If you already do bench presses, your maximum floor press will probably be at around 75 percent of your best bench press. Although, this varies from person to person. To improve your maximum floor press, you should stick to single reps with a rest in between, but at nearly full capacity. 

To use the floor press more dynamically, keep the weight between 40 and 70 percent of your maximum to avoid strain. For safety, it’s best for only experienced weight lifters to use dynamic repetitions, as they require very effective weight lifting technique. 

If you typically experience pain in your elbows and deltoids when doing presses, try doing this exercise with dumbbells instead of a bar. This helps you concentrate the effort in your triceps for great gains, but minimizes stress on your joints. 

This exercise is also easy to adjust for your own personal strength level. You can easily add more of a challenge when you feel it getting too easy. 

You can opt to do a dumbbell press with one dumbbell or two dumbbells. Using two gives you the option to press more weight, but using one dumbbell gives you a little more control. You’ll be relying on your core more for stability, so it’s a great way to exercise your abdominals in addition to your chest.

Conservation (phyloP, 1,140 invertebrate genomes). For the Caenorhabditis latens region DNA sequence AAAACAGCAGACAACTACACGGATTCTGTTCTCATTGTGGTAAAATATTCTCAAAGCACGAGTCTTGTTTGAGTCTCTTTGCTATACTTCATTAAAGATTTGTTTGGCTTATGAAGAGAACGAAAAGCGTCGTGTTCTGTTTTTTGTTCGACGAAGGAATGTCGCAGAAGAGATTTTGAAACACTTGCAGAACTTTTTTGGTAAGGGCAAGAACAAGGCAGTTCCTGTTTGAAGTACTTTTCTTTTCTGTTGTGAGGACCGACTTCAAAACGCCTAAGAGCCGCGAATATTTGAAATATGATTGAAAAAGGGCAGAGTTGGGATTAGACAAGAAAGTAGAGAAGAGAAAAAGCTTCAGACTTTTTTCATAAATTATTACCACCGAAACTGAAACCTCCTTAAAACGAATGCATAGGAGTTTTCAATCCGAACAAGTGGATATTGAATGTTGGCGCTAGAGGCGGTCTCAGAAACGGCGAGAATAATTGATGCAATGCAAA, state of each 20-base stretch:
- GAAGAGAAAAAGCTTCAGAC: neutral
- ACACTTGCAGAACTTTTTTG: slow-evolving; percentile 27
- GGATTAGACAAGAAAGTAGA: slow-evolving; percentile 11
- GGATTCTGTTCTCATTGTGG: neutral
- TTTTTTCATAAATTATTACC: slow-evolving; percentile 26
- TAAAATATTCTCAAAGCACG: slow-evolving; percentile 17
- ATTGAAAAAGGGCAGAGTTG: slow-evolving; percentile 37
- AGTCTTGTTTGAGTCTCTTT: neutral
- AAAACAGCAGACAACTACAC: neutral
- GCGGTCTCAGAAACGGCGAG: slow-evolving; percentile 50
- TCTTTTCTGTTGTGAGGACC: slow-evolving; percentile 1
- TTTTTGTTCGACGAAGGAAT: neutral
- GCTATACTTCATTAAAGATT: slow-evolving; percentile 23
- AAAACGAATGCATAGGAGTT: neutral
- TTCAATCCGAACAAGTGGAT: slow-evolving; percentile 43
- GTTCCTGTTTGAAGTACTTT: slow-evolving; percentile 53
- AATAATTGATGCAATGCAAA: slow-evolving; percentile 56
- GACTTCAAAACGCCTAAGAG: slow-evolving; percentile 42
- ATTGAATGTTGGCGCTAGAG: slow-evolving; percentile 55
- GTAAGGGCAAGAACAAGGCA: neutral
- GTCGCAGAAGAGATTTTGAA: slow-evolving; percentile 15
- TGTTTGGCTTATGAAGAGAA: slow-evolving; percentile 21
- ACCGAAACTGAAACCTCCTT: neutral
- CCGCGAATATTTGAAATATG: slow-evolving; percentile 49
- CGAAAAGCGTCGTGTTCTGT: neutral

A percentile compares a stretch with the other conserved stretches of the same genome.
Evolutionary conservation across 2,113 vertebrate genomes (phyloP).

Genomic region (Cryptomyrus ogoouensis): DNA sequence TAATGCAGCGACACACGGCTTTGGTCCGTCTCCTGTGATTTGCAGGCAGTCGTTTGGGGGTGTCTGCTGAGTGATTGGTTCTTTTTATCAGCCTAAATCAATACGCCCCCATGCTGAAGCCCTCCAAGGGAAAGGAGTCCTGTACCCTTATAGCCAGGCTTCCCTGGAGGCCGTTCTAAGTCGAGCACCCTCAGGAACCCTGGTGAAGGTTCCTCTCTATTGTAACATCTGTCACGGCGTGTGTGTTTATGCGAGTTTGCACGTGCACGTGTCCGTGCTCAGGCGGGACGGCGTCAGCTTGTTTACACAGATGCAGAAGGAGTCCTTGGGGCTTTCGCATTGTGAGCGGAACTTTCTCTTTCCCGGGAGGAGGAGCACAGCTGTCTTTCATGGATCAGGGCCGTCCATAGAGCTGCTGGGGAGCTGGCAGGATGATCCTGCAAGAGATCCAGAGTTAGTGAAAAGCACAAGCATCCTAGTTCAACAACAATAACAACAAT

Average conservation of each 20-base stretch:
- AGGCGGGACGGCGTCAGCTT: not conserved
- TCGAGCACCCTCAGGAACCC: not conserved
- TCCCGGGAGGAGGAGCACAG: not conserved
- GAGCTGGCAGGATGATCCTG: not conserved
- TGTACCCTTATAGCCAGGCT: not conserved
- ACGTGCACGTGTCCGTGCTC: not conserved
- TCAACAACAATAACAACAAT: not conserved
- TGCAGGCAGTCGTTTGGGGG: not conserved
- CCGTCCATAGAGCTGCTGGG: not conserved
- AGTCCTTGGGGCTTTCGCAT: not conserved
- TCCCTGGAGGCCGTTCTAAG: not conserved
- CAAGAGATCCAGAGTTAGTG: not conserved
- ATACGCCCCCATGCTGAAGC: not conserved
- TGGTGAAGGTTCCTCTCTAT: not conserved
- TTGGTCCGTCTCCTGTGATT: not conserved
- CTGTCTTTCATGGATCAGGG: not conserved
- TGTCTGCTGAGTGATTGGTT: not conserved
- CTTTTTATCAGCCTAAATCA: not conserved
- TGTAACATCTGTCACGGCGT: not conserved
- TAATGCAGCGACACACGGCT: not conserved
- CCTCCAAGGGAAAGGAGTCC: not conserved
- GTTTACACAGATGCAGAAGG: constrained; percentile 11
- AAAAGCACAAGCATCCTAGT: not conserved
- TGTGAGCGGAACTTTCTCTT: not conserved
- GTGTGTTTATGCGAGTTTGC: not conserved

Either way, you will want to do more reps with dumbbells than you would with bars. 

Another variation you can use is a Swiss bar press. It’s very similar to a traditional bar press. The major difference is that you will use different grip angles, so it’s a good way to thoroughly tone your triceps. 

The grip you will use with a Swiss bar is good for avoiding the shoulder strain that comes with a bench press or other types of upper body strength training. This grip is also excellent for people who play contact sports like football. 

Developed chest and arm muscles will give you more control in other athletic activities.